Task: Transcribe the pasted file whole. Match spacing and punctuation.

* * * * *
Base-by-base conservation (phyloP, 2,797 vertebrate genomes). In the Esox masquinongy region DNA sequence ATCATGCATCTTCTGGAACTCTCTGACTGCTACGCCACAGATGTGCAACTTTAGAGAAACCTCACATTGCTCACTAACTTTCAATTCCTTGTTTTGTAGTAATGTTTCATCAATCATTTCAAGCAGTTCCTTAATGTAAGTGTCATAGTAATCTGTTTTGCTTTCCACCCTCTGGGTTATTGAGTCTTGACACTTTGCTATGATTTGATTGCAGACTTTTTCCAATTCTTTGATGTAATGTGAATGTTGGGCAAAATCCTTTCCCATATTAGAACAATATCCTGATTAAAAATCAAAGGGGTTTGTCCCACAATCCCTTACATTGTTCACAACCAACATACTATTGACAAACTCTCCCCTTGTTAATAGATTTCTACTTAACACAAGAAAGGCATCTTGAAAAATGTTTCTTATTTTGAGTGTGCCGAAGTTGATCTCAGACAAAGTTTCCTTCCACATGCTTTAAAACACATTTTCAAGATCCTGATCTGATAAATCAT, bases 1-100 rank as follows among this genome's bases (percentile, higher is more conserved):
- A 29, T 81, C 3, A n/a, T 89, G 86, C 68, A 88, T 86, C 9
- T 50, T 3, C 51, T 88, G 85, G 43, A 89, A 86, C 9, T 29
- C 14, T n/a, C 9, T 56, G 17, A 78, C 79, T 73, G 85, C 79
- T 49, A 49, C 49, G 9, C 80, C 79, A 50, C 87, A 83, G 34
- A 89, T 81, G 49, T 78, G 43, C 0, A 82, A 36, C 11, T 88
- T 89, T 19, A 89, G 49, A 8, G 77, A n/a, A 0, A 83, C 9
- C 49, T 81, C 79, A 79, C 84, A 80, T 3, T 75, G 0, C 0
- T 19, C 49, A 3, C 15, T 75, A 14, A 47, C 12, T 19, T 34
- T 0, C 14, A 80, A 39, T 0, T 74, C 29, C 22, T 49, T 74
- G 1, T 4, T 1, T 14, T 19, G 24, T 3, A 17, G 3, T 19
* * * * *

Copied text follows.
Base-by-base conservation (phyloP, 2,797 vertebrate genomes). In the Esox masquinongy region DNA sequence ATCATGCATCTTCTGGAACTCTCTGACTGCTACGCCACAGATGTGCAACTTTAGAGAAACCTCACATTGCTCACTAACTTTCAATTCCTTGTTTTGTAGTAATGTTTCATCAATCATTTCAAGCAGTTCCTTAATGTAAGTGTCATAGTAATCTGTTTTGCTTTCCACCCTCTGGGTTATTGAGTCTTGACACTTTGCTATGATTTGATTGCAGACTTTTTCCAATTCTTTGATGTAATGTGAATGTTGGGCAAAATCCTTTCCCATATTAGAACAATATCCTGATTAAAAATCAAAGGGGTTTGTCCCACAATCCCTTACATTGTTCACAACCAACATACTATTGACAAACTCTCCCCTTGTTAATAGATTTCTACTTAACACAAGAAAGGCATCTTGAAAAATGTTTCTTATTTTGAGTGTGCCGAAGTTGATCTCAGACAAAGTTTCCTTCCACATGCTTTAAAACACATTTTCAAGATCCTGATCTGATAAATCAT, bases 1-100 rank as follows among this genome's bases (percentile, higher is more conserved):
- A 29, T 81, C 3, A n/a, T 89, G 86, C 68, A 88, T 86, C 9
- T 50, T 3, C 51, T 88, G 85, G 43, A 89, A 86, C 9, T 29
- C 14, T n/a, C 9, T 56, G 17, A 78, C 79, T 73, G 85, C 79
- T 49, A 49, C 49, G 9, C 80, C 79, A 50, C 87, A 83, G 34
- A 89, T 81, G 49, T 78, G 43, C 0, A 82, A 36, C 11, T 88
- T 89, T 19, A 89, G 49, A 8, G 77, A n/a, A 0, A 83, C 9
- C 49, T 81, C 79, A 79, C 84, A 80, T 3, T 75, G 0, C 0
- T 19, C 49, A 3, C 15, T 75, A 14, A 47, C 12, T 19, T 34
- T 0, C 14, A 80, A 39, T 0, T 74, C 29, C 22, T 49, T 74
- G 1, T 4, T 1, T 14, T 19, G 24, T 3, A 17, G 3, T 19